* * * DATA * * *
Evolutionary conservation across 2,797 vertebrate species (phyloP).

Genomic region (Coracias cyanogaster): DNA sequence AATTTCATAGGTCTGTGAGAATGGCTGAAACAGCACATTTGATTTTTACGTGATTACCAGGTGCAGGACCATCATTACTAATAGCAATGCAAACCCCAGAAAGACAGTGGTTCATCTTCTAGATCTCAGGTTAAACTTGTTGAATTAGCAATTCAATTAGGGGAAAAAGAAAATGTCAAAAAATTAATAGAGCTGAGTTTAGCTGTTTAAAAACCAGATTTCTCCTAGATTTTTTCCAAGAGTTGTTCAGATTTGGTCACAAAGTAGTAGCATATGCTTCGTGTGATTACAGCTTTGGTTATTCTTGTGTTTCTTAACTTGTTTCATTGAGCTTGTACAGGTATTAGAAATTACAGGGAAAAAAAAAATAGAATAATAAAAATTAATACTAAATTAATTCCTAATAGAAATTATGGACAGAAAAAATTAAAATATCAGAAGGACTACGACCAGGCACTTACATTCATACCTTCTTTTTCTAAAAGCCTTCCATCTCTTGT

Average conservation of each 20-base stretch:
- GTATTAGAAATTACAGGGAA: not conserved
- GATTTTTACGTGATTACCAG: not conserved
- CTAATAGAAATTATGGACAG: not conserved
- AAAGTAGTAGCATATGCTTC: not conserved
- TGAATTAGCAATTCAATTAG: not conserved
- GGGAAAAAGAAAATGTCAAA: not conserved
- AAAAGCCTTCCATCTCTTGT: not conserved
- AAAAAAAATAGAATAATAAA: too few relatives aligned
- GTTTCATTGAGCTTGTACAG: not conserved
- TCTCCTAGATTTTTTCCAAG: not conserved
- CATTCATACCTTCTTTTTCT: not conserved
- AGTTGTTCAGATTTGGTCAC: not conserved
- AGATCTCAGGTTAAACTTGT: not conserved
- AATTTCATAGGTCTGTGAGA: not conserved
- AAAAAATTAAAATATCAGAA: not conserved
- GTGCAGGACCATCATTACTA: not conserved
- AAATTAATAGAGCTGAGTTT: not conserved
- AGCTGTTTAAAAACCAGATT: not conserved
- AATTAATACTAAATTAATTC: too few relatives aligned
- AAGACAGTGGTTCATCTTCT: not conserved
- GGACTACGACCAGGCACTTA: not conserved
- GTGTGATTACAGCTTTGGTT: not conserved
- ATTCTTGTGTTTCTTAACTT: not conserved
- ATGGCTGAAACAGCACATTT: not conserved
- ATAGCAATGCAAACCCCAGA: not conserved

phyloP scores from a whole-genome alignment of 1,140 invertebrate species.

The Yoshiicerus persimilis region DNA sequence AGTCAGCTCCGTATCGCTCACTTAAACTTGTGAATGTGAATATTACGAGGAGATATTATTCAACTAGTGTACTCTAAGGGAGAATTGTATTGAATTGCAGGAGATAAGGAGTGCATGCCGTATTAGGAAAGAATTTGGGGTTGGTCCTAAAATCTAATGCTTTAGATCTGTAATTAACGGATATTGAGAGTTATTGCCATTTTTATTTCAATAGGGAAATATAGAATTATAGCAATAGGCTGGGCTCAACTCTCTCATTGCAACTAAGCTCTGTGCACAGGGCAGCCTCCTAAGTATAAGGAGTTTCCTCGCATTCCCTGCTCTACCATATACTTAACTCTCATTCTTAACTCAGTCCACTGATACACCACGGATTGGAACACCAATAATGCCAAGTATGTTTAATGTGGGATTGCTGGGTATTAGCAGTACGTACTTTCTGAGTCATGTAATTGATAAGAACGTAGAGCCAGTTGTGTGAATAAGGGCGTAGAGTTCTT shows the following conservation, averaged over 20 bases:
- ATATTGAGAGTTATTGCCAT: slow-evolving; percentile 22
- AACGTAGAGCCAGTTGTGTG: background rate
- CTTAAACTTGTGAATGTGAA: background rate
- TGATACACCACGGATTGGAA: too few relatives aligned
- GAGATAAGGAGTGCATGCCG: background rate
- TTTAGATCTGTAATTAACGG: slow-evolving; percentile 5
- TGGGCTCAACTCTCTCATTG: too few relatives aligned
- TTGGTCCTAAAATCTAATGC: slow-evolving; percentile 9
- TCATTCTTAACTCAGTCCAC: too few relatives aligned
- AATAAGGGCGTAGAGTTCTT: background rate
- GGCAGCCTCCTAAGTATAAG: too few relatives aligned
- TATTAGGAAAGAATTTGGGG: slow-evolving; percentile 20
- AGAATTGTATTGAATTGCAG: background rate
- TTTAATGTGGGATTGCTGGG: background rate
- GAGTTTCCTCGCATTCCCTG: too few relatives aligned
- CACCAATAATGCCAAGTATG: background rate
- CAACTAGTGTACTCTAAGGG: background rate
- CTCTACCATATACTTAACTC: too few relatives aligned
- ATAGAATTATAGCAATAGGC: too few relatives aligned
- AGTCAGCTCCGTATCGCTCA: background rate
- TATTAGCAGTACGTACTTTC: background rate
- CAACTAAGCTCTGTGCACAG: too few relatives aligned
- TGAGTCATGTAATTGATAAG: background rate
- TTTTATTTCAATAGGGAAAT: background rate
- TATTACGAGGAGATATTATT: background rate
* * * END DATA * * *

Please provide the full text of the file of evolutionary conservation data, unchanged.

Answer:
Evolutionary conservation across 2,797 vertebrate species (phyloP).

Genomic region (Coracias cyanogaster): DNA sequence AATTTCATAGGTCTGTGAGAATGGCTGAAACAGCACATTTGATTTTTACGTGATTACCAGGTGCAGGACCATCATTACTAATAGCAATGCAAACCCCAGAAAGACAGTGGTTCATCTTCTAGATCTCAGGTTAAACTTGTTGAATTAGCAATTCAATTAGGGGAAAAAGAAAATGTCAAAAAATTAATAGAGCTGAGTTTAGCTGTTTAAAAACCAGATTTCTCCTAGATTTTTTCCAAGAGTTGTTCAGATTTGGTCACAAAGTAGTAGCATATGCTTCGTGTGATTACAGCTTTGGTTATTCTTGTGTTTCTTAACTTGTTTCATTGAGCTTGTACAGGTATTAGAAATTACAGGGAAAAAAAAAATAGAATAATAAAAATTAATACTAAATTAATTCCTAATAGAAATTATGGACAGAAAAAATTAAAATATCAGAAGGACTACGACCAGGCACTTACATTCATACCTTCTTTTTCTAAAAGCCTTCCATCTCTTGT

Average conservation of each 20-base stretch:
- GTATTAGAAATTACAGGGAA: not conserved
- GATTTTTACGTGATTACCAG: not conserved
- CTAATAGAAATTATGGACAG: not conserved
- AAAGTAGTAGCATATGCTTC: not conserved
- TGAATTAGCAATTCAATTAG: not conserved
- GGGAAAAAGAAAATGTCAAA: not conserved
- AAAAGCCTTCCATCTCTTGT: not conserved
- AAAAAAAATAGAATAATAAA: too few relatives aligned
- GTTTCATTGAGCTTGTACAG: not conserved
- TCTCCTAGATTTTTTCCAAG: not conserved
- CATTCATACCTTCTTTTTCT: not conserved
- AGTTGTTCAGATTTGGTCAC: not conserved
- AGATCTCAGGTTAAACTTGT: not conserved
- AATTTCATAGGTCTGTGAGA: not conserved
- AAAAAATTAAAATATCAGAA: not conserved
- GTGCAGGACCATCATTACTA: not conserved
- AAATTAATAGAGCTGAGTTT: not conserved
- AGCTGTTTAAAAACCAGATT: not conserved
- AATTAATACTAAATTAATTC: too few relatives aligned
- AAGACAGTGGTTCATCTTCT: not conserved
- GGACTACGACCAGGCACTTA: not conserved
- GTGTGATTACAGCTTTGGTT: not conserved
- ATTCTTGTGTTTCTTAACTT: not conserved
- ATGGCTGAAACAGCACATTT: not conserved
- ATAGCAATGCAAACCCCAGA: not conserved

phyloP scores from a whole-genome alignment of 1,140 invertebrate species.

The Yoshiicerus persimilis region DNA sequence AGTCAGCTCCGTATCGCTCACTTAAACTTGTGAATGTGAATATTACGAGGAGATATTATTCAACTAGTGTACTCTAAGGGAGAATTGTATTGAATTGCAGGAGATAAGGAGTGCATGCCGTATTAGGAAAGAATTTGGGGTTGGTCCTAAAATCTAATGCTTTAGATCTGTAATTAACGGATATTGAGAGTTATTGCCATTTTTATTTCAATAGGGAAATATAGAATTATAGCAATAGGCTGGGCTCAACTCTCTCATTGCAACTAAGCTCTGTGCACAGGGCAGCCTCCTAAGTATAAGGAGTTTCCTCGCATTCCCTGCTCTACCATATACTTAACTCTCATTCTTAACTCAGTCCACTGATACACCACGGATTGGAACACCAATAATGCCAAGTATGTTTAATGTGGGATTGCTGGGTATTAGCAGTACGTACTTTCTGAGTCATGTAATTGATAAGAACGTAGAGCCAGTTGTGTGAATAAGGGCGTAGAGTTCTT shows the following conservation, averaged over 20 bases:
- ATATTGAGAGTTATTGCCAT: slow-evolving; percentile 22
- AACGTAGAGCCAGTTGTGTG: background rate
- CTTAAACTTGTGAATGTGAA: background rate
- TGATACACCACGGATTGGAA: too few relatives aligned
- GAGATAAGGAGTGCATGCCG: background rate
- TTTAGATCTGTAATTAACGG: slow-evolving; percentile 5
- TGGGCTCAACTCTCTCATTG: too few relatives aligned
- TTGGTCCTAAAATCTAATGC: slow-evolving; percentile 9
- TCATTCTTAACTCAGTCCAC: too few relatives aligned
- AATAAGGGCGTAGAGTTCTT: background rate
- GGCAGCCTCCTAAGTATAAG: too few relatives aligned
- TATTAGGAAAGAATTTGGGG: slow-evolving; percentile 20
- AGAATTGTATTGAATTGCAG: background rate
- TTTAATGTGGGATTGCTGGG: background rate
- GAGTTTCCTCGCATTCCCTG: too few relatives aligned
- CACCAATAATGCCAAGTATG: background rate
- CAACTAGTGTACTCTAAGGG: background rate
- CTCTACCATATACTTAACTC: too few relatives aligned
- ATAGAATTATAGCAATAGGC: too few relatives aligned
- AGTCAGCTCCGTATCGCTCA: background rate
- TATTAGCAGTACGTACTTTC: background rate
- CAACTAAGCTCTGTGCACAG: too few relatives aligned
- TGAGTCATGTAATTGATAAG: background rate
- TTTTATTTCAATAGGGAAAT: background rate
- TATTACGAGGAGATATTATT: background rate